Trump's targeted Iran killing feeds North Korea Kim Jong Un's fears over giving up nuclear deterrent

The killing of Iranian General Qassem Soleimani also reinforces North Korea's concern that leader Kim Jong Un and other senior North Korean officials could, in theory, be targeted the same way in the future.
The killing of Iranian General Qassem Soleimani also reinforces North Korea's concern that leader Kim Jong Un and other senior North Korean officials could, in theory, be targeted the same way in the future.PHOTO: AFP

TOKYO (BLOOMBERG) - If Kim Jong Un needed another reminder about the risks of bargaining away North Korea's nuclear weapons programme to the United States, President Donald Trump's decision to kill one of Iran's top commanders provides one.

The killing of Iranian Major-General Qassem Soleimani last week reinforces the North Korean view that the US takes such actions only against states that lack a credible nuclear deterrent.

More specifically, Mr Trump's choice of attack - a covert drone strike against a high-level target - feeds regime fears that any US offensive against Pyongyang would start at the top.

"The attack will only entrench the belief in Pyongyang that a nuclear deterrent, which Iran lacks, is essential for the physical survival of Kim Jong Un," said Mr Miha Hribernik, head of Asia risk analysis at Verisk Maplecroft.

"Kim and other senior North Korean officials could, in theory, be targeted the same way in the future."

The Soleimani killing came at a precarious time for Mr Trump's nuclear talks with North Korea, just two days after its leader Mr Kim announced that he was no longer bound by his pledge to halt major weapons tests and vowed "shocking" action against the US.

While the strike may give Mr Kim pause about how far he can push Mr Trump in the coming months, it also reaffirms the dangers of meeting American disarmament demands.

Those concerns have long weighed on talks with North Korea, which has allowed only a brief report on China and Russia condemning the "US missile attack" against Iran to appear in its state-run media.

The regime already had cautionary tales such as the death of Libya's Muammar Gaddafi, whom the US helped topple less than a decade after he gave up his own nuclear weapons.

Just weeks before Mr Trump's first unprecedented meeting with Mr Kim in June 2018, then US National Security Adviser John Bolton proposed that North Korea adopt the "Libya model" of disarmament - a remark that the president disavowed.

Around the same time, Mr Trump further complicated the summit with Mr Kim by withdrawing from the nuclear non-proliferation deal that his predecessor, Mr Barack Obama, reached with Iran.

That decision raised questions about what sort of agreement the Trump administration could reach with North Korea, which, unlike Iran, has already demonstrated its possession of nuclear bombs and missiles capable of carrying them to the continental US.

 
 

Last week, Mr Kim told a gathering of ruling party leaders in Pyongyang that he would soon debut a "new strategic weapon" and ruled out denuclearisation of the Korean peninsula "until the US rolls back its hostile policy".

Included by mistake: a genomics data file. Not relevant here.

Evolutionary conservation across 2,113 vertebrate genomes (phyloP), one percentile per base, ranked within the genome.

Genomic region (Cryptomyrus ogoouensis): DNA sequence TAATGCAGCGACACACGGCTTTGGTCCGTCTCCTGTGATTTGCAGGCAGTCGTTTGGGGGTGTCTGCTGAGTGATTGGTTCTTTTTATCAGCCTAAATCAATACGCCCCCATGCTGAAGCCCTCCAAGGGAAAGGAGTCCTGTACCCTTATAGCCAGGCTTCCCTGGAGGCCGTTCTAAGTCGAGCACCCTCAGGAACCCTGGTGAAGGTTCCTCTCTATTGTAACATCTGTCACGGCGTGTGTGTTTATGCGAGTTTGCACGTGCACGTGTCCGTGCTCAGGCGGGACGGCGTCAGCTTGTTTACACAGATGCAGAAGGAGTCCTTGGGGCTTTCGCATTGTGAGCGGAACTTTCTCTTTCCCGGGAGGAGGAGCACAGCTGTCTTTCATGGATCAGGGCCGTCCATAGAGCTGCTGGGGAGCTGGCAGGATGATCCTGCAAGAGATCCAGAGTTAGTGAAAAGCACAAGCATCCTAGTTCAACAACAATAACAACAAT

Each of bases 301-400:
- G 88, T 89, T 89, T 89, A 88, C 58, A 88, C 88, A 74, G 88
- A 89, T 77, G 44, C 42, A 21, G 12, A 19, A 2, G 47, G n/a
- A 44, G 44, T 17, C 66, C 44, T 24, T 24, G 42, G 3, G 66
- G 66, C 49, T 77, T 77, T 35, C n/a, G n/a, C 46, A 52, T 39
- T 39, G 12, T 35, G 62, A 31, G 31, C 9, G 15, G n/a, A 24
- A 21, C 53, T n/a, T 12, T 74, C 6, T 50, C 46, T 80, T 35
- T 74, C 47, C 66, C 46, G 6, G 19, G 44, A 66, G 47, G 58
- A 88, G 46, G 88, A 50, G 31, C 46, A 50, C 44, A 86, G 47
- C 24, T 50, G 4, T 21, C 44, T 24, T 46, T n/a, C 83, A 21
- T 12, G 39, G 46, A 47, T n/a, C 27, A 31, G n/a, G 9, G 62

The Soleimani killing makes the possibility of a US "decapitation strike" against North Korea seem less remote if the relationship between Mr Trump and Mr Kim further breaks down. The regime has accused the American side of plotting to kill Mr Kim as recently as 2017, a claim bolstered by subsequent revelations that the country's hackers had stolen secret allied military plans to take out the Pyongyang leadership.

Mr Andrei Lankov, the Seoul-based director of the Korea Risk Group consulting firm, said Mr Trump's latest move will be viewed as a "warning sign" by those who may have read his decisions to meet Mr Kim and call off an earlier strike against Iran as weakness.

"They will behave far more carefully with far more reserve than they would do otherwise," Mr Lankov said.

Although it was difficult to assess how the incident was being received within the secretive state, there was no obvious change in Mr Kim's behaviour.

State media published a report on Tuesday showing Mr Kim making what appeared to be a routine visit to a factory site, unlike his late father, Mr Kim Jong Il, who withdrew from public view for weeks after the 2003 invasion of Iraq.

US policymakers have long lumped North Korea with Iran, such as when then President George W. Bush listed the two countries alongside Iraq in his "axis of evil" speech in 2002. The National Defence Strategy published by the Trump administration in 2018 described North Korea and Iran as two "rogue regimes" whose actions were destabilising their respective regions.

"North Korean state media often is implicitly sympathetic to Iran," said Ms Rachel Minyoung Lee, a specialist on North Korea at Seoul-based NK Pro.

"It often cites the Iranian government's position on foreign policy and weapons' development issues, and criticises the US' policy of 'pressure' on countries such as Iran."

 
 

Iranian President Hassan Rouhani told visiting North Korean foreign minister Ri Yong Ho in 2018 that the US "is recognised today as an unreliable and untrustworthy country".

Last week, North Korean media published new year's greetings from Mr Rouhani, repeating a long-held line that the two states are unjustly targeted by Washington.

Mr Mintaro Oba, a former US diplomat specialising in Korean peninsula issues, said such symbolic ties would make North Korea pay close attention to how the US-Iran conflict unfolds after the strike on Maj-Gen Soleimani.

"What's happening to Iran now must certainly make Pyongyang confident in the priority it has put on a credible nuclear deterrent," he said.